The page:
For many people, being arrested for heroin possession the terrible result of a difficult addiction. It’s humiliating and it’s stressful. Not only will people know about your possible drug problem, you could be going to jail for several months or even years. Possession charges can change your life, but a defense lawyer may be able to help.
Possession charges are typically levied after a search is conducted by police. Maybe they found the heroin in your car or your pocket. But what led them to search you is of utmost importance. If it’s found that the search was, for any reason, in violation of your constitutional rights, there’s a chance the charges could be dropped.
A local heroin possession attorney will be able to look at your case and see what defense strategies are viable given the circumstances. From challenging the search to disputing the police report, your attorney is often the only person on your side during this difficult time.
California Heroin Possession Penalties
Possession of heroin is now classified as a misdemeanor in most cases in California, thanks to proposition 47 from 2014. This means you can face up to a year in county jail if convicted, as well as fines of up to $1,000.
It’s rare, however, that people are sentenced to these harshest of penalties. Instead, you are more likely to be ordered to probation or other manageable penalties, with proper legal representation advocating for you.
Sentencing Alternatives & Plea Options in Heroin Possession Cases
There are several ways in which a person can avoid jail time on a possession charge. Many of these options are designed specifically to help the drug offender get treatment for their addiction. Because heroin is such an addictive drug, this can present a unique opportunity if you want to get clean.
Most people can’t afford private drug treatment facilities. But, if you are charged with heroin possession, you may be able to receive treatment as part of your sentence.
Proposition 36 is one such option. This program requires participants to take part in a year of probation and treatment. The Department of Health will help determine whether inpatient or outpatient treatment would best suit your needs.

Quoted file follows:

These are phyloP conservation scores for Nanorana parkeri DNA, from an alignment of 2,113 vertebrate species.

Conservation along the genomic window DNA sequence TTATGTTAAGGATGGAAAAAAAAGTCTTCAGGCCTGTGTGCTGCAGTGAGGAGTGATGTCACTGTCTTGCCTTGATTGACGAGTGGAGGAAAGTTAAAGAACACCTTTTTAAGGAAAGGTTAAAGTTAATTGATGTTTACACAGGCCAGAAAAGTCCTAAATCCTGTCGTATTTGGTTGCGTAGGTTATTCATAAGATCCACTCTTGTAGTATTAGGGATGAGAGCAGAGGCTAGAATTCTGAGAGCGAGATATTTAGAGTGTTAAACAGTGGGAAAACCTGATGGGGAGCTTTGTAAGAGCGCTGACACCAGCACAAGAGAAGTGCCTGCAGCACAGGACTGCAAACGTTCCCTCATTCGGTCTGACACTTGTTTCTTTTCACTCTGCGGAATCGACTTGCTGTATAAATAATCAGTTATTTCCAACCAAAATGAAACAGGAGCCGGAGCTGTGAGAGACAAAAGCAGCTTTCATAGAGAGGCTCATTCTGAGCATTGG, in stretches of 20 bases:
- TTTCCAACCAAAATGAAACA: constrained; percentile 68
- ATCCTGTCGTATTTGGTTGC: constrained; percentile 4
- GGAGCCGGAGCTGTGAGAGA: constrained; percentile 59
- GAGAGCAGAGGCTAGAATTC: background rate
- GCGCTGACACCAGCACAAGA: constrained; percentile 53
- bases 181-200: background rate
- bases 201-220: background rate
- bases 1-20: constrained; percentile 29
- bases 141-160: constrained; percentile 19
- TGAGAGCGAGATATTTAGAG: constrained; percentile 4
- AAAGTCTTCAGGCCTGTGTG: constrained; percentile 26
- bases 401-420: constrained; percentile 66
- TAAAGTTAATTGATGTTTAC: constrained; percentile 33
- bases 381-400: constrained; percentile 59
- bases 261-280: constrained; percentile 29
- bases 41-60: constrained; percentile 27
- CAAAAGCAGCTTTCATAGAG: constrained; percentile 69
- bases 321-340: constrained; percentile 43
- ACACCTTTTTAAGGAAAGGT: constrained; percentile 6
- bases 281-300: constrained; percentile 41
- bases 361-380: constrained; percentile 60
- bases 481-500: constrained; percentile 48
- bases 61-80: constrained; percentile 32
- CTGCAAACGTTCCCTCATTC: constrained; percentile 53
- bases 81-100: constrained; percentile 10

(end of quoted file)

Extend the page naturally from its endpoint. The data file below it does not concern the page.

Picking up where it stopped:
Drug Courts offer another alternative and they are present throughout the state. Similar to probation, participants are required to attend counseling, treatment, and other programs, all while under the supervision of the court. Frequent judicial reviews are also a requirement here.
Deferred Judgment refers to an option where you participate in probation for a set period of time. If you are successful and you remain arrest free, the case against you is dismissed. Deferred judgment is usually only available for first-time offenders.
If you’ve been charged with heroin possession, we can put you in touch with a local defense attorney. Call us today.
Possession for Sale of Heroin
Selling of heroin is always a serious felony under California law. The penalty for sale of any control substance is prison of from 3-5 years and fines of up to $20,000.
CA Heath & Safety Code Section 11352
If you are accused of selling over 14 1/4 grams, the fine increases to $50,000.
Heroin Use in California
Much has been said about the opioid crisis across the United States, and California has been victim to it as well.
More and more people are graduating from prescription narcotics to the much stronger, much cheaper, and far more lethal, heroin. According to the Fresno Bee, Mexican traffickers have tried to clean up the drug’s image, showing even teenagers can casually use heroin without shooting it directly into their veins. Unfortunately, in their marketing campaign, they are failing to disclose the addictive nature and very illegal classification of the drug.
Communities across the country are seeing a similar shift, where a few years ago prescription drugs like oxycontin were the drug of choice, and now it’s heroin. The reasons are simple—it’s cheaper, it’s more potent, and with states tightening prescription drug regulations, it’s often easier to find.
Law enforcement officials in California have confiscated more heroin in the first half of 2011 than they did in all of 2010. While this Fresno Bee article seems to suggest that heroin is only popular among the “young” and teens, they are referring also to people in their twenties and early thirties.
In the Valley, heroin remains a second choice among addicts to methamphetamine, which accounts for 40% of substance abuse treatment admissions. However, substance abuse centers have seen a slight rise in admissions for heroin abuse, up to 11% in 2010-11 compared with 9.6% of their admissions in 2009-10.
On a national level, first time heroin users are up. In 2009 there were 180,000 people aged 12 or older who used heroin for the first time. This was up from years prior where the average ranged between 91,000 to 118,000. Officials believe this number will continue to rise as the price of heroin continues to fall and supply from Mexico increases.
Speaking to the addictive nature of heroin, Alex Stalcup, a drug treatment doctor states, “We haven’t seen as much heroin since the ‘70s, when we lost a whole generation, and after 35 years of treatment only one in eight is off the drug if they are still alive.”
The difference between the heroin on the streets now and back then is the quality. Black tar heroin from Mexico was often made more quickly with less care to quality. Now, however, the Mexican traffickers have become more competitive with Asian and Colombian markets, causing purity levels of Mexican heroin to rise from 40-50% to 90%.
Heroin is a highly addictive drug and it’s expected to cause havoc if the numbers continue to climb.